We talk, we text, we tweet. And that’s fine. We needn’t require ourselves to think deeply at all hours, in all weather. Some things just don’t need the time, space and gravity we associate with such terms as “discourse,” “debate” and “dialogue.”
But many things do. And one of the dangers for a society that gets too used to the frenetic and featherweight -- and to media tailored to delivering little else -- is that when a real issue comes along, with conflicting ideas and multiple facets, and complexity and weight and much in the balance, we simply have no way to discuss it.
Think immigration in Arizona, justice in Ferguson, religious freedom in Indiana, water wars in California, Confederate iconography in the South, sexual assault on college campuses.
And, importantly, issues like these don’t “come along.” They’re always with us, constantly testing us, and our decisions about them matter. They determine what lives we lead, and what world we’ll leave behind.
So it makes a difference that discourse today, when it happens at all, is often rife with personality, politics, opinion and noise but short on facts -- much less analysis and insight.
This predicament touches on a counterintuitive point that goes to the heart of the problem: facts are not enough. Daniel Moynihan’s eminently quotable “Everyone is entitled to his own opinion, but not his own facts” is true enough as far as it goes. But simply memorizing those facts, then trading them with people who already agree with you, advances no argument and makes no decision easier or wiser.
To argue in the sense of debate, to hold a constructive, reasoned conversation with the potential to change minds, we first have to engage the minds we would change: our own as well as others’. Students don’t necessarily arrive at college with the skills to do that, unfortunately, and it’s no wonder. Our digital bubbles and the social media hall of mirrors make it possible to seem connected to every person alive, discussing every topic under the sun, when in truth we’re often engaging merely with enclaves of the like-minded.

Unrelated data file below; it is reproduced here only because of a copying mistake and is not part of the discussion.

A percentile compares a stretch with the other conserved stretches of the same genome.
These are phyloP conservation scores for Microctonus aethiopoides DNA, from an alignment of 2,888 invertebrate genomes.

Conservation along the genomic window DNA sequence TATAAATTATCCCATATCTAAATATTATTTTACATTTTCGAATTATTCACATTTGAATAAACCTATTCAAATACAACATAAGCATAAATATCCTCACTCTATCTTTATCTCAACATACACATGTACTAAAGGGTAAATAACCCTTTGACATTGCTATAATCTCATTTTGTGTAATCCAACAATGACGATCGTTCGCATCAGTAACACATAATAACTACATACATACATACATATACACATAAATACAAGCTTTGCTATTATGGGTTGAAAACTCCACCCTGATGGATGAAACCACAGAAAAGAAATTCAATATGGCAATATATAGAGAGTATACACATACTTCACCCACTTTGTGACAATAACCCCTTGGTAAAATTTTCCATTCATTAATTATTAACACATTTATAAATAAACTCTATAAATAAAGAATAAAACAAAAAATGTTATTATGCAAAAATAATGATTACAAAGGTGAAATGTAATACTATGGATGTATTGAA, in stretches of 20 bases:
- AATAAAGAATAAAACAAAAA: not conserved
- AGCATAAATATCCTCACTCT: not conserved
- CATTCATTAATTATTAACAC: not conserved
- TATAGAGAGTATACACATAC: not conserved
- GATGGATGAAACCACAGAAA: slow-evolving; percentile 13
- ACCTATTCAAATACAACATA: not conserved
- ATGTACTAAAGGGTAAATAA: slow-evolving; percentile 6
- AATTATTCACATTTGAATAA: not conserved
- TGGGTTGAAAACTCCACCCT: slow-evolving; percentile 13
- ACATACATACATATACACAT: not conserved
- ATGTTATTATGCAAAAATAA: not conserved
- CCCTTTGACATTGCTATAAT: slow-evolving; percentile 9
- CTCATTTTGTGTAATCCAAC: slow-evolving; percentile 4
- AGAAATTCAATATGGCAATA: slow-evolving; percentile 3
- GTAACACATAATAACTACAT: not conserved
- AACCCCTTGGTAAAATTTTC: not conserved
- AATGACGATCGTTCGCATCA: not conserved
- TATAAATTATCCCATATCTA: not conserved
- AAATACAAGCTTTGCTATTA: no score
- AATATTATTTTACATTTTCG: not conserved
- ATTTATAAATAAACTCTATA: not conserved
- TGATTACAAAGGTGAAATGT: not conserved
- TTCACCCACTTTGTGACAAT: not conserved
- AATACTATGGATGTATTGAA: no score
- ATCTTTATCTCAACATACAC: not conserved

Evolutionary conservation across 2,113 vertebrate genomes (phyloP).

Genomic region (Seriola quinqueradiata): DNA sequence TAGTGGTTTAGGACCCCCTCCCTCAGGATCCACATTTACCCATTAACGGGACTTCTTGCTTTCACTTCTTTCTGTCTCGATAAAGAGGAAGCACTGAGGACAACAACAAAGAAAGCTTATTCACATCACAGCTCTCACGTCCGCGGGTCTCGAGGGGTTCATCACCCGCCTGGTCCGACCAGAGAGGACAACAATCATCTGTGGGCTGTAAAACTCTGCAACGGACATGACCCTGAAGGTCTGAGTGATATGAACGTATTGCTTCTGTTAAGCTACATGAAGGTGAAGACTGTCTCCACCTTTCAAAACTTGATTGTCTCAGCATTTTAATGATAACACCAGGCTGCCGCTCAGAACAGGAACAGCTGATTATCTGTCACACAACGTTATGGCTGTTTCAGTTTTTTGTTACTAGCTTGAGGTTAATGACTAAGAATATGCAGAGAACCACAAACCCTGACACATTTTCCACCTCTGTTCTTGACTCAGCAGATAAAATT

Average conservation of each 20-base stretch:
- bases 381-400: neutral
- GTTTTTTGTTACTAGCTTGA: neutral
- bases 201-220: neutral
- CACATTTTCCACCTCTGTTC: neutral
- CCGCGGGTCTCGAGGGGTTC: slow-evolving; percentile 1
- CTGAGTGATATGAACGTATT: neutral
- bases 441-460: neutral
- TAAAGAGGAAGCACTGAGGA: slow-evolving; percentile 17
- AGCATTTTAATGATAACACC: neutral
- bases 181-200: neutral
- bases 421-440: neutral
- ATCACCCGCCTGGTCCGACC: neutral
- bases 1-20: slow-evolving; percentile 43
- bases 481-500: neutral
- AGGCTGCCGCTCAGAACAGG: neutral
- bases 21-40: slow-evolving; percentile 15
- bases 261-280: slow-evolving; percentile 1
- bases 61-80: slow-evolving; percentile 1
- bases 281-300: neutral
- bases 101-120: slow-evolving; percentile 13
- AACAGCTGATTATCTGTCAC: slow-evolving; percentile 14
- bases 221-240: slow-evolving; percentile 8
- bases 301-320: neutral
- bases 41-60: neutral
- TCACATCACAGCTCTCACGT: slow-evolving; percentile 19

A hall of mirrors doesn’t add perspectives, it only multiplies your own; its depth is all pretense.
This is a major paradox of our time. Think, for example, of the heyday of broadcast TV, when news networks numbered exactly three and were indisputably more homogenous than today. And yet they routinely offered opposing points of view. Today our options for news and views have grown exponentially, but paradoxically so too have our tools for sorting ourselves into virtual silos. Two points of view are rarely sufficient in any case, as almost nothing worth arguing about has just two sides. But now, with 1,000 channels and countless blogs that double as echo chambers, we don’t have to listen to even that many.
And while real debate would doubtlessly improve our current landscape, perhaps “dialogue” is the best word for what is most needed today, and always. For true dialogue, two things are required, besides the will to think for oneself rather than accept some authority’s shrink-wrapped opinion package.
The first is to find a sense in which we’re in it together. “We” can be students in a classroom, business competitors, House and Senate colleagues, or newly established neighborhood associations, but the default position has to be the same: if an “us vs. them” dynamic prevails, everybody loses.
In this way, dialogue is equally pledge as practice: it urges us to uphold a sense of community above all, no matter the size of the controversy or the intensity of the conflict. It’s more huddle, less face-off.
It’s also our best tool for delivering productive, civil and nuanced results from even the most passionate disagreements -- which, it’s worth pointing out, is not only inevitable but desirable in a place dedicated to the life of the mind.
Here higher education plays a role that can be easily obscured by the very proper focus on difference. College should most definitely put young people in touch with the vast variety of human thought and experience. But if we do it right, they should also have a growing appreciation for what unites us beneath our differences in color and country, class and gender, age and era: the reassuring bedrock of the genuine human needs, abilities, drives and virtues that we hold in common.